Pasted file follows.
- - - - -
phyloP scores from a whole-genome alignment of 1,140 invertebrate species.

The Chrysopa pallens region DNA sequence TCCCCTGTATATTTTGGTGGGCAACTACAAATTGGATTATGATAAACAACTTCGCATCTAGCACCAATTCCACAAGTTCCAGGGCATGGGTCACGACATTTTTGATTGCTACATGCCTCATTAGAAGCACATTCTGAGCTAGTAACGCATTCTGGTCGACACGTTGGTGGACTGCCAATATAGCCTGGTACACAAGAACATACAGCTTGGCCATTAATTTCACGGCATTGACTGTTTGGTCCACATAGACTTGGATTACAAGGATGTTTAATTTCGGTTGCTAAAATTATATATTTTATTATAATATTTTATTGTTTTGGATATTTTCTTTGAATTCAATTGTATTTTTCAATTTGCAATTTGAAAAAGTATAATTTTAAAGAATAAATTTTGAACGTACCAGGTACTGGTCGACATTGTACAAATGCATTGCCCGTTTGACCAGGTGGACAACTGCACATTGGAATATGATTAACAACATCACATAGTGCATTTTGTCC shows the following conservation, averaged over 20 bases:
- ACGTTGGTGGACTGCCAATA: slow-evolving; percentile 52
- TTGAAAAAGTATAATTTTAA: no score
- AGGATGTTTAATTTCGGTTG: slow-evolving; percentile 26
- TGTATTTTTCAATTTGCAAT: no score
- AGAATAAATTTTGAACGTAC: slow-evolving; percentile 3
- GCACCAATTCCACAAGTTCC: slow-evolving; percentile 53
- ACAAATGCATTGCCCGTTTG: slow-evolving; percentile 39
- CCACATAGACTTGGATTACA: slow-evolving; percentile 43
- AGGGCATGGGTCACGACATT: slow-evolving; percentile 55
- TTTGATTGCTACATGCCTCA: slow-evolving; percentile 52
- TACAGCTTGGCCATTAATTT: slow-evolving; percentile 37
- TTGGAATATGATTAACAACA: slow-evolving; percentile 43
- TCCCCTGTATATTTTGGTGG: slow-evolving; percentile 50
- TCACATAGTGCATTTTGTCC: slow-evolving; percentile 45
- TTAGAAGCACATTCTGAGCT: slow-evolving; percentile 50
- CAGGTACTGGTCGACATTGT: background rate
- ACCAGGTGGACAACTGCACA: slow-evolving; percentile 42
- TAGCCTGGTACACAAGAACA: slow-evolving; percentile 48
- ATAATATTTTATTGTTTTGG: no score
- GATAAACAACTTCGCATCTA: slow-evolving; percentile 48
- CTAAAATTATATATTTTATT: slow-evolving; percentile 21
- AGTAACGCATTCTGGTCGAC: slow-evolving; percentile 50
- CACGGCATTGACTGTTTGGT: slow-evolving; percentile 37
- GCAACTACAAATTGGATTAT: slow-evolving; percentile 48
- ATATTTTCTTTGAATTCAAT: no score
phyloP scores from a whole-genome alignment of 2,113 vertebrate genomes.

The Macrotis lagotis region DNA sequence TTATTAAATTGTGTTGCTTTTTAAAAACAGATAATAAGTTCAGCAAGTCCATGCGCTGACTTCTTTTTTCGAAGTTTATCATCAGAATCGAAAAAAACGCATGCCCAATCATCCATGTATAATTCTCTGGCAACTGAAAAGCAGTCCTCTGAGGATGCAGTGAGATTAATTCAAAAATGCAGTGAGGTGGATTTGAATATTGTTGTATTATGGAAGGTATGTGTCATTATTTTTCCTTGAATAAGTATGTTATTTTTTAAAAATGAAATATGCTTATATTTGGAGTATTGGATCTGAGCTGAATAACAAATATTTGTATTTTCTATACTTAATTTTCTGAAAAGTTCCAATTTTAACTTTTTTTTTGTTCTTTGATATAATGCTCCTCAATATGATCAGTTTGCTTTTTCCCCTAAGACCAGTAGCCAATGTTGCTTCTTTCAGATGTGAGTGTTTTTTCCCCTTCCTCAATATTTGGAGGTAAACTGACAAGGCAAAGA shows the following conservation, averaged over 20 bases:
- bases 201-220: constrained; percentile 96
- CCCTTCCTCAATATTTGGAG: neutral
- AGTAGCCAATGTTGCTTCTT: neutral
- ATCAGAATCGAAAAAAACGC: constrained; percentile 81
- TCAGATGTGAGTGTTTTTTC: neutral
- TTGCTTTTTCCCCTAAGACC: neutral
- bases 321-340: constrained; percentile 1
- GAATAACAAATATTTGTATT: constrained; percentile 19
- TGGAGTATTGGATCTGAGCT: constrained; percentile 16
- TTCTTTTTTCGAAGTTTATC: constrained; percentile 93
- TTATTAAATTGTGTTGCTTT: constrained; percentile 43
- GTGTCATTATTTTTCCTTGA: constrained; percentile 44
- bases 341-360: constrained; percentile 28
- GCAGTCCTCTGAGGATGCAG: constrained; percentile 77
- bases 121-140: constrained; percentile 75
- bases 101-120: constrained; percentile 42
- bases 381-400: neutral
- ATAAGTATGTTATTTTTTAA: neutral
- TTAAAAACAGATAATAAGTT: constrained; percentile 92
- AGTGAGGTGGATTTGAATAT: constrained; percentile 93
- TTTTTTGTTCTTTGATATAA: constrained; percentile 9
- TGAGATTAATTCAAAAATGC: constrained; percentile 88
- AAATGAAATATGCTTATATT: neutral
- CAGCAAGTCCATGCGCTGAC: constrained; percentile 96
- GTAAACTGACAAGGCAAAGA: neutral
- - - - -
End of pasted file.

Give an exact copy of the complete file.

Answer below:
phyloP scores from a whole-genome alignment of 1,140 invertebrate species.

The Chrysopa pallens region DNA sequence TCCCCTGTATATTTTGGTGGGCAACTACAAATTGGATTATGATAAACAACTTCGCATCTAGCACCAATTCCACAAGTTCCAGGGCATGGGTCACGACATTTTTGATTGCTACATGCCTCATTAGAAGCACATTCTGAGCTAGTAACGCATTCTGGTCGACACGTTGGTGGACTGCCAATATAGCCTGGTACACAAGAACATACAGCTTGGCCATTAATTTCACGGCATTGACTGTTTGGTCCACATAGACTTGGATTACAAGGATGTTTAATTTCGGTTGCTAAAATTATATATTTTATTATAATATTTTATTGTTTTGGATATTTTCTTTGAATTCAATTGTATTTTTCAATTTGCAATTTGAAAAAGTATAATTTTAAAGAATAAATTTTGAACGTACCAGGTACTGGTCGACATTGTACAAATGCATTGCCCGTTTGACCAGGTGGACAACTGCACATTGGAATATGATTAACAACATCACATAGTGCATTTTGTCC shows the following conservation, averaged over 20 bases:
- ACGTTGGTGGACTGCCAATA: slow-evolving; percentile 52
- TTGAAAAAGTATAATTTTAA: no score
- AGGATGTTTAATTTCGGTTG: slow-evolving; percentile 26
- TGTATTTTTCAATTTGCAAT: no score
- AGAATAAATTTTGAACGTAC: slow-evolving; percentile 3
- GCACCAATTCCACAAGTTCC: slow-evolving; percentile 53
- ACAAATGCATTGCCCGTTTG: slow-evolving; percentile 39
- CCACATAGACTTGGATTACA: slow-evolving; percentile 43
- AGGGCATGGGTCACGACATT: slow-evolving; percentile 55
- TTTGATTGCTACATGCCTCA: slow-evolving; percentile 52
- TACAGCTTGGCCATTAATTT: slow-evolving; percentile 37
- TTGGAATATGATTAACAACA: slow-evolving; percentile 43
- TCCCCTGTATATTTTGGTGG: slow-evolving; percentile 50
- TCACATAGTGCATTTTGTCC: slow-evolving; percentile 45
- TTAGAAGCACATTCTGAGCT: slow-evolving; percentile 50
- CAGGTACTGGTCGACATTGT: background rate
- ACCAGGTGGACAACTGCACA: slow-evolving; percentile 42
- TAGCCTGGTACACAAGAACA: slow-evolving; percentile 48
- ATAATATTTTATTGTTTTGG: no score
- GATAAACAACTTCGCATCTA: slow-evolving; percentile 48
- CTAAAATTATATATTTTATT: slow-evolving; percentile 21
- AGTAACGCATTCTGGTCGAC: slow-evolving; percentile 50
- CACGGCATTGACTGTTTGGT: slow-evolving; percentile 37
- GCAACTACAAATTGGATTAT: slow-evolving; percentile 48
- ATATTTTCTTTGAATTCAAT: no score
phyloP scores from a whole-genome alignment of 2,113 vertebrate genomes.

The Macrotis lagotis region DNA sequence TTATTAAATTGTGTTGCTTTTTAAAAACAGATAATAAGTTCAGCAAGTCCATGCGCTGACTTCTTTTTTCGAAGTTTATCATCAGAATCGAAAAAAACGCATGCCCAATCATCCATGTATAATTCTCTGGCAACTGAAAAGCAGTCCTCTGAGGATGCAGTGAGATTAATTCAAAAATGCAGTGAGGTGGATTTGAATATTGTTGTATTATGGAAGGTATGTGTCATTATTTTTCCTTGAATAAGTATGTTATTTTTTAAAAATGAAATATGCTTATATTTGGAGTATTGGATCTGAGCTGAATAACAAATATTTGTATTTTCTATACTTAATTTTCTGAAAAGTTCCAATTTTAACTTTTTTTTTGTTCTTTGATATAATGCTCCTCAATATGATCAGTTTGCTTTTTCCCCTAAGACCAGTAGCCAATGTTGCTTCTTTCAGATGTGAGTGTTTTTTCCCCTTCCTCAATATTTGGAGGTAAACTGACAAGGCAAAGA shows the following conservation, averaged over 20 bases:
- bases 201-220: constrained; percentile 96
- CCCTTCCTCAATATTTGGAG: neutral
- AGTAGCCAATGTTGCTTCTT: neutral
- ATCAGAATCGAAAAAAACGC: constrained; percentile 81
- TCAGATGTGAGTGTTTTTTC: neutral
- TTGCTTTTTCCCCTAAGACC: neutral
- bases 321-340: constrained; percentile 1
- GAATAACAAATATTTGTATT: constrained; percentile 19
- TGGAGTATTGGATCTGAGCT: constrained; percentile 16
- TTCTTTTTTCGAAGTTTATC: constrained; percentile 93
- TTATTAAATTGTGTTGCTTT: constrained; percentile 43
- GTGTCATTATTTTTCCTTGA: constrained; percentile 44
- bases 341-360: constrained; percentile 28
- GCAGTCCTCTGAGGATGCAG: constrained; percentile 77
- bases 121-140: constrained; percentile 75
- bases 101-120: constrained; percentile 42
- bases 381-400: neutral
- ATAAGTATGTTATTTTTTAA: neutral
- TTAAAAACAGATAATAAGTT: constrained; percentile 92
- AGTGAGGTGGATTTGAATAT: constrained; percentile 93
- TTTTTTGTTCTTTGATATAA: constrained; percentile 9
- TGAGATTAATTCAAAAATGC: constrained; percentile 88
- AAATGAAATATGCTTATATT: neutral
- CAGCAAGTCCATGCGCTGAC: constrained; percentile 96
- GTAAACTGACAAGGCAAAGA: neutral